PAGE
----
The fastest-growing cities in the province are on Vancouver Island, with Island communities taking up five of the top-10 fastest-growing slots and Langford topping them all.
The numbers are part of new population estimates report prepared by B.C. Stats.
According to the report, the province had a population of 5.071 million as of July 1, 2019, an increase of 1.4 per cent from July 1, 2018.
The Island was a hotbed of population growth, with the top three spots in the category of municipalities with a population of at least 5,000, with Langford at 5.2 per cent annual growth, Duncan at 3.7 per cent and Colwood at 3.0 per cent.
Also making the top 10 from the Island were View Royal and Sooke, both at 2.5 per cent.
Langford’s position at the top is no accident, said Casey Edge, executive director of the Victoria Residential Builders Association.
“You can’t have population growth without housing and last year, Langford built 37 per cent of all housing in Greater Victoria,” he said.
Edge said unhurried processing of proposals, expensive land and obstruction from some councils slowed the building pace in some parts of the region, which has meant lower population growth for those areas.
“It also raises the price of housing, because there’s so much less supply,” he said, noting Saanich housing starts dropped 62 per cent last year, while Oak Bay dropped 73 per cent.
Oak Bay, at zero per cent growth, made the list of the top-10 slowest growth rates among larger municipalities, as did Esquimalt at minus-0.2 per cent.
Esquimalt Mayor Barb Desjardins takes issue with that number, however, pointing out the municipality has done nothing but add housing over the last year.
“That would suggest we added more people,” she said. “And we predict we will add another 1,000 over the next year or two.”
Desjardins said Esquimalt council has been focused on attracting development with new permit processes and developer incentives. They already have 1,400 new housing units either coming out of the ground or approved.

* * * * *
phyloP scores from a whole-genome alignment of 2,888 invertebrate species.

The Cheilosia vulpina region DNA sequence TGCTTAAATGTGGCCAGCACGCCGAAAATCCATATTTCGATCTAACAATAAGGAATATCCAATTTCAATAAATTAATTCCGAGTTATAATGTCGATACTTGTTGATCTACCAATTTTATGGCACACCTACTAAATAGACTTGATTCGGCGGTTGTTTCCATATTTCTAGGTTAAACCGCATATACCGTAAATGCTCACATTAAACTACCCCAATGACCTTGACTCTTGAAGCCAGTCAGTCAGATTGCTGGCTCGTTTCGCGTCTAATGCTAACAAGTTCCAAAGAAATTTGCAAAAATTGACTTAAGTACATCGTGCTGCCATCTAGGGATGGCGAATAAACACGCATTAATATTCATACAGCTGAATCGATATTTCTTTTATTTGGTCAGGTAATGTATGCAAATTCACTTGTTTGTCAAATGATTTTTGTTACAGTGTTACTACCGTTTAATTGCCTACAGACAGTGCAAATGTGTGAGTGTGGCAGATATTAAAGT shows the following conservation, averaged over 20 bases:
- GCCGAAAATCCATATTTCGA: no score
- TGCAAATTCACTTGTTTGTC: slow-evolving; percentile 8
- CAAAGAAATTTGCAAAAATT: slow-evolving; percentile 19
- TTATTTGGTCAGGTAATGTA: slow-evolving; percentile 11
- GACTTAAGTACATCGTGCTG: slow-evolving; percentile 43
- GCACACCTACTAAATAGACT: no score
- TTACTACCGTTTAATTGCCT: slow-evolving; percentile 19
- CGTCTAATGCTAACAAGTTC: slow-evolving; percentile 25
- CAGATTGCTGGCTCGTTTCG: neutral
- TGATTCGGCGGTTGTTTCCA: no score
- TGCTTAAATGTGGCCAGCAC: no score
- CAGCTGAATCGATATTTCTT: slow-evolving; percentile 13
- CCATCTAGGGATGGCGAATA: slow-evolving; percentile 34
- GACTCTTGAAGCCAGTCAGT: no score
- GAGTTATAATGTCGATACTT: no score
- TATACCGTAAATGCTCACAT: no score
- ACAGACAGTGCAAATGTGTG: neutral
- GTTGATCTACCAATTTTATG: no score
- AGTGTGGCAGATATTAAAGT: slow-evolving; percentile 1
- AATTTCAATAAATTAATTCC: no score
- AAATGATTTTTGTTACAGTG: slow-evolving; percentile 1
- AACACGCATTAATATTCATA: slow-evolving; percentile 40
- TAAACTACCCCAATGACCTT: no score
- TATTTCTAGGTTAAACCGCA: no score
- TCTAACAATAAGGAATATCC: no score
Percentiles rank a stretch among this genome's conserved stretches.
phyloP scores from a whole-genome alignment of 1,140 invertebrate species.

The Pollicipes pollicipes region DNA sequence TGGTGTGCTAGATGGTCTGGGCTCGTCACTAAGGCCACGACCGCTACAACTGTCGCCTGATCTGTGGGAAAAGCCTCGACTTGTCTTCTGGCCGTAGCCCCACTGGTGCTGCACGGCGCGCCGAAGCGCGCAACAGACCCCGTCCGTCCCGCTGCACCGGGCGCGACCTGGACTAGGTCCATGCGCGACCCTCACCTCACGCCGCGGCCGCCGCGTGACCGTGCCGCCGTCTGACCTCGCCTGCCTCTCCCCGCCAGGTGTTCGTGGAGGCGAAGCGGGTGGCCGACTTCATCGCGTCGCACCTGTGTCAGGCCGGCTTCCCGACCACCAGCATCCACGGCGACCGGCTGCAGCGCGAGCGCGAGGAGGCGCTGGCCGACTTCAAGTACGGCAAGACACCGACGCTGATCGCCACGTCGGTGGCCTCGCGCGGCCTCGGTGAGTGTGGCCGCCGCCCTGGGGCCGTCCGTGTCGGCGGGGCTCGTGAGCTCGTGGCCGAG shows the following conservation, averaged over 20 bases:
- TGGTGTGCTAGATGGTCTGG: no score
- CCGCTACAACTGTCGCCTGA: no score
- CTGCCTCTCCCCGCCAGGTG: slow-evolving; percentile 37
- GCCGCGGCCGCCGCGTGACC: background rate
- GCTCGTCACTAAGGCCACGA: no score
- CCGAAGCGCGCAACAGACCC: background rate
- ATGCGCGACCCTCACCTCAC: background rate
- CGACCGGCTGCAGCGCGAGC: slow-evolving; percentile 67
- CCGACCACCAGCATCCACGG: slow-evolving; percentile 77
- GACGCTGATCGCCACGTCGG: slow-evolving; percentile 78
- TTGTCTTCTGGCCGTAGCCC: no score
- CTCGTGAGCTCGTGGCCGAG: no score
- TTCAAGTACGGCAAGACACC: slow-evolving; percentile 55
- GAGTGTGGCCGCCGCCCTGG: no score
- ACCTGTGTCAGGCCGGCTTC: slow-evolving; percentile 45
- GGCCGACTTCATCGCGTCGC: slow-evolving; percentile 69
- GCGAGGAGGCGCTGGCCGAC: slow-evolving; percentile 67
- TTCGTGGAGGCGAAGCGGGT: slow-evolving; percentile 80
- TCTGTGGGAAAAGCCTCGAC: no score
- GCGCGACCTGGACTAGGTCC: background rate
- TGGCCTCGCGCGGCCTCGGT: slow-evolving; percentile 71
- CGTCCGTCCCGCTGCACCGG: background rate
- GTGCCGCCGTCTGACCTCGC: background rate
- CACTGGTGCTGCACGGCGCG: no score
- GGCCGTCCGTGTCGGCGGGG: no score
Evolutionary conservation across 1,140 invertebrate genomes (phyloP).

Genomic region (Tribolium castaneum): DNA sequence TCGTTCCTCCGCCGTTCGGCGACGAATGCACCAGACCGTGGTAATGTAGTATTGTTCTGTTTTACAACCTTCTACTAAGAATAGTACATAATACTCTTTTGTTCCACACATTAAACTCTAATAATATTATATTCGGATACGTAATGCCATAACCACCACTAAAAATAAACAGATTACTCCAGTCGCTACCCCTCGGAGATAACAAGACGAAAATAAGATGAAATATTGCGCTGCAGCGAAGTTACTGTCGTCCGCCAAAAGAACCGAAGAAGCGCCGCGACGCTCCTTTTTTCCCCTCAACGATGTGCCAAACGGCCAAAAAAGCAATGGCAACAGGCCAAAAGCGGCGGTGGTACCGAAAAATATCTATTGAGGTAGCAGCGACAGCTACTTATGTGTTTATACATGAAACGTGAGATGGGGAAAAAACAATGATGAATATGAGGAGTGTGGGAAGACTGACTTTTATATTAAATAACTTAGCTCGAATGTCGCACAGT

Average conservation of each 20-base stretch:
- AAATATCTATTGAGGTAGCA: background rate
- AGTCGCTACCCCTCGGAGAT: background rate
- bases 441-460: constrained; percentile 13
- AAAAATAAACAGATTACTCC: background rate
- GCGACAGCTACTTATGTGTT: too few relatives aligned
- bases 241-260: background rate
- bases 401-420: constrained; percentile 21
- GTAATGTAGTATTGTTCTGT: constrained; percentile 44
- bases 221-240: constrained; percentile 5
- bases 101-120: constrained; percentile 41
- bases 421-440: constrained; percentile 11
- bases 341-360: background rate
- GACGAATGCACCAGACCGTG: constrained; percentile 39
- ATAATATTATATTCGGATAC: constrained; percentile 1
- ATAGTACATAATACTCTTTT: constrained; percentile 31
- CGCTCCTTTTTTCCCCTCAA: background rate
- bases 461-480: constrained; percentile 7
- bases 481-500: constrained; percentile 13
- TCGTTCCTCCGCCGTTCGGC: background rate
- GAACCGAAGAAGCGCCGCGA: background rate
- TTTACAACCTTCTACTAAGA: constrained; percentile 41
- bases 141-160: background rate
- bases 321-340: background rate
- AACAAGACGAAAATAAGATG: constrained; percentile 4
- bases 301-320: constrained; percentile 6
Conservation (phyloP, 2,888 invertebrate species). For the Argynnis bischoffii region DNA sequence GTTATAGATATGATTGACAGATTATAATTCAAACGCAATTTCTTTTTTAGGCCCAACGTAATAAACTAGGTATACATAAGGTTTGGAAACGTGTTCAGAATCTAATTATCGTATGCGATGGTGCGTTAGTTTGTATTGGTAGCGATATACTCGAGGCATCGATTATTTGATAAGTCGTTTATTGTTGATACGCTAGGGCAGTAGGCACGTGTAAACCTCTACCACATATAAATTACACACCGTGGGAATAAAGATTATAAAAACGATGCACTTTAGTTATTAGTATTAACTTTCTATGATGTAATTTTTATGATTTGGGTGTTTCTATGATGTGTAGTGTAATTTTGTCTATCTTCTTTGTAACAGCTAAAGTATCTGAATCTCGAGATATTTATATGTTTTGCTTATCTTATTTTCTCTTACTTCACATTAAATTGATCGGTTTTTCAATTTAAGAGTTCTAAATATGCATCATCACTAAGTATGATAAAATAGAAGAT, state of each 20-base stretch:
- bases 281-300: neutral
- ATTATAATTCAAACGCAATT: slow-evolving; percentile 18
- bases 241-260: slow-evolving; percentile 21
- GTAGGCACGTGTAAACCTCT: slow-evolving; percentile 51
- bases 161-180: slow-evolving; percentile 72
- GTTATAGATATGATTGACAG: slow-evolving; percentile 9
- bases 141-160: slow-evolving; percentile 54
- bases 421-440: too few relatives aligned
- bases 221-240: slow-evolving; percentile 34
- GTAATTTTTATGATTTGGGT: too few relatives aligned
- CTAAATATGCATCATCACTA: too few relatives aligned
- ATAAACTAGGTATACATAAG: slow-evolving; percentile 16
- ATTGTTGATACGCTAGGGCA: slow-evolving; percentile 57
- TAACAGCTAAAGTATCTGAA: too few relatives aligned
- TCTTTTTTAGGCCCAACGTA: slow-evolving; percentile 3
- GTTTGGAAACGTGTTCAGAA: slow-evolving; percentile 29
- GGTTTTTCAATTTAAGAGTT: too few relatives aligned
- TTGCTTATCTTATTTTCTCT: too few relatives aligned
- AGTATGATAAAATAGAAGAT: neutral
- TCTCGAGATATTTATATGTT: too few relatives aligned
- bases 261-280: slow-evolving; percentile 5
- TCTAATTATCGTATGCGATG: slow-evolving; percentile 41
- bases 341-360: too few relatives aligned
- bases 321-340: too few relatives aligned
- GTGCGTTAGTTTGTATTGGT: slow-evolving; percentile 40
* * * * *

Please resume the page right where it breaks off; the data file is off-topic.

“We have absolutely made an effort to draw development and new housing,” she said. “We knew if we didn’t grow, we would continue to lose businesses and services our residents would like to have.”
Population growth requires infrastructure to keep pace, but Langford Mayor Stew Young said finding the balance is not rocket science.
“Keeping up with growth is no problem at all as long as you plan and don’t sit there for five years waiting to make a decision,” he said. “You have to use common sense. You can’t have that many people come out and live here without facilities for them.”
According to B.C. Stats, Langford has added 2,004 people over the last year and nearly 12,000 people since 2011. Young said that recreational facilities, schools, commercial centres, offices, roads and services have all been added to handle that growth.
Young said building affordable housing is Langford’s responsibility in the region because it has the land, but attracting businesses, offices and jobs is by design, to allow families to live and work in one place.
The municipality’s priorities have now turned to the needs of a larger community, and include an effort to have a theatre and a university.
“As we grow as a city, we need to think of things like that,” Young said.
Smaller towns are also facing challenges.
In the category of smaller municipalities, Tahsis (8.6 per cent) and Tofino (7.1 per cent), trailed only Sun Peaks Mountain (14.1 per cent) in growth rate, according to B.C. Stats.
Tofino Mayor Josie Osborne said the west coast community has faced challenges — water and affordable housing in particular — because of its popularity and population growth.
That has spurred the municipality to work on attracting new affordable-housing projects and working with developers on multi-family developments.
“Many in the community are concerned about commercial accommodation growth. How many more hotel beds do we want to add, because what comes with that is the need to house more staff and supply water for visitors,” she said.
Osborne said on the upside, the rate of water use has not increased at the same rate as the population. “That indicates people are better at conservation and that there are other tools available than just new water infrastructure,” she said.
As for the growth rate, Osborne said the 7.1 per cent was just a one-year blip, and Tofino tends to see growth in the three to four per cent range.